The Little Cimarron River project is a groundbreaking water sharing project that is designed to continue existing agricultural production during the early season and support river health when needed later
Colorado is an amazing place to live with extraordinary natural beauty. And our rivers and streams are what allow us to call this great state home. As drought conditions worsen across the West, the work of the Water Trust to restore flows to Colorado’s rivers in need is more important now than ever before and I am honored to be a part of it, investing in this place I call home.
When our Executive Director, Andy, asked me to write a blog about participating in last year’s Water Leaders program I wasn’t all that excited about it. I’m not much of a share-er. In the past at least, I’ve tended to keep my personal life fairly private. Especially when it comes to the workplace. Water Education Colorado’s Water Leaders program can be intensely personal and to get the most out of it, being open to sharing—from your dreams to your weaknesses—makes it an incredibly valuable experience. You learn how to develop your own leadership qualities and to bring out the best in others. It’s an experience that I wish for all of us who aim to make Colorado a better place, and to use water and our professions to do that. And during 2020, and now 2021, Water Leaders gave me an even greater gift that I now see with more clarity. I want to explain how thankful I am.
The Yampa River has long been one of the Water Trust’s major project areas. It is one of the last wild rivers in the West. Until 2018, it had never experienced a “call,” meaning that no water user had ever had their water cut off due to diminished supplies. Anyone who has been to Steamboat or Craig or Dinosaur National Monument will tell you how beautiful the Yampa River is, but what is less known is that it is home to several endangered species, which need sufficient river flows to thrive.
Please enjoy our brand new Water Trust video! This video showcases how the Water Trust’s mission can be incorporated into a water user’s planning.
We want to dearly thank our Board Member, Marsha Daughenbaugh and her family, for allowing us to capture the spirit of her amazing ranch. And thank you to Christi Bode from Moxiecran Media for the production. Please enjoy the beauty and story of the Rocking C Bar Ranch near Steamboat Springs!
While we are still unable to get folks together in person around Colorado, we wanted to continue to provide a chance to get to know our wonderful staff here at Colorado Water Trust.
Next up is Tony LaGreca, our Projects Manager who joined us last spring and has been out and about the state since then keeping our various projects moving from the field.
We talk about the 15-Mile Reach a lot. But that’s because we are so excited about our project there. Last year, Colorado Water Trust entered into an historic agreement with the Orchard Mesa Irrigation District (OMID) and the Grand Valley Water Users Association (GVWUA) that enables the Water Trust to deliver water through the Grand Valley Power Plant that OMID operates, and boosts streamflow in the 15-Mile Reach of the Colorado River. We make water deliveries during times when additional streamflow helps to support the endangered fish species that live there, and when that need coincides with a period when there is available capacity in the hydroelectric power plant for the project to use. In most years, that window of opportunity can fall in April (you may have heard of the infamous “April Hole”) or late summer.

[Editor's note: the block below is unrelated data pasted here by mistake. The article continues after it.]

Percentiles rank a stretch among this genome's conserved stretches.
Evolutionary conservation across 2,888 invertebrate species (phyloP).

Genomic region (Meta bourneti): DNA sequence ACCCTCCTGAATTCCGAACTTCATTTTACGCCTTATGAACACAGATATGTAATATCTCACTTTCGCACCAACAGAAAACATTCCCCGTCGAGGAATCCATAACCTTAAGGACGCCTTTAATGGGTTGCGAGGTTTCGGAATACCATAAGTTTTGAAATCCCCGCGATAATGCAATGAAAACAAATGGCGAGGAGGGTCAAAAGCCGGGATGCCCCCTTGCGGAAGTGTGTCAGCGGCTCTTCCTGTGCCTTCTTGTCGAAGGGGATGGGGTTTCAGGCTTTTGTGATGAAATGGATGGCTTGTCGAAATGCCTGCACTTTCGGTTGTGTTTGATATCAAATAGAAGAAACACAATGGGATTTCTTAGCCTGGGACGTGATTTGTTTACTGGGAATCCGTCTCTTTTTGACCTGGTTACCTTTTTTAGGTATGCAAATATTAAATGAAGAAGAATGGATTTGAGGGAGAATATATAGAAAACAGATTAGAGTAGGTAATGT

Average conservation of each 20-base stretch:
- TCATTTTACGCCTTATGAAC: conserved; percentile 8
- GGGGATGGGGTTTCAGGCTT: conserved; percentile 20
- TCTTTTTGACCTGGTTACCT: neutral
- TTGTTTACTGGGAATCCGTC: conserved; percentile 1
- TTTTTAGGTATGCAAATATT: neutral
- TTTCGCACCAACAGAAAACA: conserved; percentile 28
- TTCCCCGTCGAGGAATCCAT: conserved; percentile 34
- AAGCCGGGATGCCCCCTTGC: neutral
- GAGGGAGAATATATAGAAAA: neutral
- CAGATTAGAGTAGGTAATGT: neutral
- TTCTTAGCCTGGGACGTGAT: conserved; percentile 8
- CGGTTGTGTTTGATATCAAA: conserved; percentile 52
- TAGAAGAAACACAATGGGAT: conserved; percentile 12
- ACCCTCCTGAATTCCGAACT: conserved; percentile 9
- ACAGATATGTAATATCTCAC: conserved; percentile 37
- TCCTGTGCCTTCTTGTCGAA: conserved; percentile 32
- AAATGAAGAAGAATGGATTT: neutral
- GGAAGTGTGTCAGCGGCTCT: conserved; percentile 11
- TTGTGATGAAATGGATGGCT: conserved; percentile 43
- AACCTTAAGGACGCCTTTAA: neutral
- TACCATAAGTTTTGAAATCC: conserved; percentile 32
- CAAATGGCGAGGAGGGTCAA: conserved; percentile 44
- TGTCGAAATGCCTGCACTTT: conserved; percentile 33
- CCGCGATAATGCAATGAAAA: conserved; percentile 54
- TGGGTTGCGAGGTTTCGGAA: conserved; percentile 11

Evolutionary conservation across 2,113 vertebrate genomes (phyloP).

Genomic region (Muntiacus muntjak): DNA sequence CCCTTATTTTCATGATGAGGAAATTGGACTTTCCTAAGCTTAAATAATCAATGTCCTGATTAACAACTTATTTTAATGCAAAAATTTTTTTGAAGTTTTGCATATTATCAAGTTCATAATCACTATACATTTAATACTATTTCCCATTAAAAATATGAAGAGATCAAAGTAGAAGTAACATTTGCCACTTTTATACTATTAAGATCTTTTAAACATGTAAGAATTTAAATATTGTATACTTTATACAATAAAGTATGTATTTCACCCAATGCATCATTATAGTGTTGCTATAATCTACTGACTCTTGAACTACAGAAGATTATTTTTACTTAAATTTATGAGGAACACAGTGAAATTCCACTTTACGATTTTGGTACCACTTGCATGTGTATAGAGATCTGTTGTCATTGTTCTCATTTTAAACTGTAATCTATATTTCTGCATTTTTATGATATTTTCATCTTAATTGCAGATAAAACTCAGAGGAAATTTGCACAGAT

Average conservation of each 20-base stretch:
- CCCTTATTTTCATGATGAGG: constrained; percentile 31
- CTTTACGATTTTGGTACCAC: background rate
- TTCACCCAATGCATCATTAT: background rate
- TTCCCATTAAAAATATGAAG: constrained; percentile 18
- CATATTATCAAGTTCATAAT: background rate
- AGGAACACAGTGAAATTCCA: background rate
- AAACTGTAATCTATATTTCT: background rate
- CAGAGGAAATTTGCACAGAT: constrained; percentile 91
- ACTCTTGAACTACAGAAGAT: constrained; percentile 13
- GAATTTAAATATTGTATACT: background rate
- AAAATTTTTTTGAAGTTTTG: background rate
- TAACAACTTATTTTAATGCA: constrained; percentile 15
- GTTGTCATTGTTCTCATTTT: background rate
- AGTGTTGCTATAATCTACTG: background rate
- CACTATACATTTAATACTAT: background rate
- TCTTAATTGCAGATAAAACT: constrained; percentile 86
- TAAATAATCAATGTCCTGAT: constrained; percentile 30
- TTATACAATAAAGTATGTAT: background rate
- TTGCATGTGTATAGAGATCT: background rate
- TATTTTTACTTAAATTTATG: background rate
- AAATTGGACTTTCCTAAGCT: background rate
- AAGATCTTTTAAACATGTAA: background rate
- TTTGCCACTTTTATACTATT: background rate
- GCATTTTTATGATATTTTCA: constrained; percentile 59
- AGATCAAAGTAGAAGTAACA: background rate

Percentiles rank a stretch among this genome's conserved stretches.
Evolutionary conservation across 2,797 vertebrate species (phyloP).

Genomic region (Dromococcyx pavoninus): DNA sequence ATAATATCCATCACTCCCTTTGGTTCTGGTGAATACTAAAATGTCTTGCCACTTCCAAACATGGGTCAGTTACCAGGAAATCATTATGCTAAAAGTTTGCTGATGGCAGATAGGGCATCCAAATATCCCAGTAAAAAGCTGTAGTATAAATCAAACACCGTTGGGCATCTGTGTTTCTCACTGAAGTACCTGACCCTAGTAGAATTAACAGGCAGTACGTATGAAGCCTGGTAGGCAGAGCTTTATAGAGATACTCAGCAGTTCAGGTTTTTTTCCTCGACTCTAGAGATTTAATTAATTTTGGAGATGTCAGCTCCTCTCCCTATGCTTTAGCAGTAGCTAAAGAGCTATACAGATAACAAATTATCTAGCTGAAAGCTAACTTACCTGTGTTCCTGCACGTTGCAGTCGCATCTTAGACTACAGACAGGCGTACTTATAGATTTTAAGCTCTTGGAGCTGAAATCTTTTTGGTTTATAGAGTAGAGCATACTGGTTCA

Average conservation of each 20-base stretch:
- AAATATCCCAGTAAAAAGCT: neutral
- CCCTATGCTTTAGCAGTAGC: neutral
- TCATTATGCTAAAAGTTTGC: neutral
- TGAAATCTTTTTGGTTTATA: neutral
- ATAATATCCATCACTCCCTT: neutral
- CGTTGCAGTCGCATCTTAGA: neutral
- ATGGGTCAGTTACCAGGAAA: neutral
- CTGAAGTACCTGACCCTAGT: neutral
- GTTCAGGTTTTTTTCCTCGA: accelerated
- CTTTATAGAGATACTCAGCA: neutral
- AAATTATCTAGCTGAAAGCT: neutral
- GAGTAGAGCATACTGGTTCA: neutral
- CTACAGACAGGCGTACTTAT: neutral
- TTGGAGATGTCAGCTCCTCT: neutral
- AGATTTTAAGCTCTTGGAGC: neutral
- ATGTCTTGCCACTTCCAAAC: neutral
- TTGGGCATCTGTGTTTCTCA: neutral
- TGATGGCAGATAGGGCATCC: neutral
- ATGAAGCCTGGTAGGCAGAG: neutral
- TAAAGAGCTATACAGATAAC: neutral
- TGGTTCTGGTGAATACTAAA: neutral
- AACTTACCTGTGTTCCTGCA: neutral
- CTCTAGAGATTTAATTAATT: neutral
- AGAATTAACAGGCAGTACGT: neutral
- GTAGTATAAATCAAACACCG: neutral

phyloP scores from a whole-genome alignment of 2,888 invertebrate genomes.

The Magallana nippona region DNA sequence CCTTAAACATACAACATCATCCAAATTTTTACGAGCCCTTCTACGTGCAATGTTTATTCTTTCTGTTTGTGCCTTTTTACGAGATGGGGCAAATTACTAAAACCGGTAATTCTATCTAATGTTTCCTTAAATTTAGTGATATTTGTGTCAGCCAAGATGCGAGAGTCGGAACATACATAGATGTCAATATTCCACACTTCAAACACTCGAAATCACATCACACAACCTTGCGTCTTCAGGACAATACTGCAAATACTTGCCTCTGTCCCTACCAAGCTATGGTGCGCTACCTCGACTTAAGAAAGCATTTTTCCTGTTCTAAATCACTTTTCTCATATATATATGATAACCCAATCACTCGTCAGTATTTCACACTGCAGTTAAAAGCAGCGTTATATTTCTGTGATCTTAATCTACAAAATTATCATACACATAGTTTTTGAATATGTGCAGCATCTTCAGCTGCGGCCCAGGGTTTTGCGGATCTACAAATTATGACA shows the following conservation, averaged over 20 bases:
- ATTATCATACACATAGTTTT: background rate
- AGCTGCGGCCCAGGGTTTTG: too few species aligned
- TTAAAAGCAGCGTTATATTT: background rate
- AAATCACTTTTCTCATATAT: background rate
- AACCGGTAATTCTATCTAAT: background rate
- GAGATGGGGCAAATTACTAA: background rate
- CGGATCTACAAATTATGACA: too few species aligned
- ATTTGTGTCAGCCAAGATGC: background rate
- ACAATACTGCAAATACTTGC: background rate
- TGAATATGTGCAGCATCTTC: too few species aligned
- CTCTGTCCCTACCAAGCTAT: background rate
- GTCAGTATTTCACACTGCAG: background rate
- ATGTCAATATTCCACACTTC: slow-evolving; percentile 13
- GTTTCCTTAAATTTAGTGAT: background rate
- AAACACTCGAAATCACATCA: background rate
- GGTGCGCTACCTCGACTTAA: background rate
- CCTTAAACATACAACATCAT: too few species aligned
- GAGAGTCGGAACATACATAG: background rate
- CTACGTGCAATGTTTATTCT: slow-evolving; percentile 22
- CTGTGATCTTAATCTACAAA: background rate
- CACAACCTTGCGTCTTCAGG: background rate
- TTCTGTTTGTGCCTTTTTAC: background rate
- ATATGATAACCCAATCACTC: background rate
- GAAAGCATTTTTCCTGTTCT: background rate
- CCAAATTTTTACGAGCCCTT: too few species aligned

Get to know our newest team member, Alyson Meyer Gould! Alyson joined last month, in the midst of the current lockdown, so while we can’t share beers with you all now, we figured it might be fun to get to know her a bit better digitally.
Last week, Governor Polis signed into law two bipartisan bills that will help us in our mission to restore water to Colorado’s rivers in need. We couldn’t be more excited about HB 20-1037—a bill that provides direction for instream flow augmentation plans—and HB 20-1157—a bill that expands a program for temporary loans of water to the environment. Each of these bills was two years in the making, and ended up better for it. Water users from across the state weighed in on how these changes could work in tandem to both complement historical water uses, particularly agricultural, and to improve environmental conditions.
The conservation movement and I go way back. Thirty years ago, when I was about to go to graduate school, my colleagues and I were talking about some of the same things we are now. Habitat for species that need to roam. Clean air and water, especially for poorer communities. And planning for a future that we could already see would be warmer, drier, and more crowded.
Through the years lots of things have happened that have defined our experience as Americans. 9/11. The Great Recession of 2008. These events dominated our thoughts for months on end. There were times in each case when I confess I have wondered how much people cared about conservation, or whether what I was doing was important.
This is one of those times, in some ways the most extreme given how quickly all of our lives have been upended (9/11 is the only real comparison for my age and younger). Our priorities have been rearranged seemingly from one week to the next. We focus on community and family, and wonder: Does it really matter right now how we share our water, and whether rivers and streams are healthy?
Here at the Water Trust, we recently created a special group of our supporters we call Tributaries. You may have heard of them, as we tend to talk about them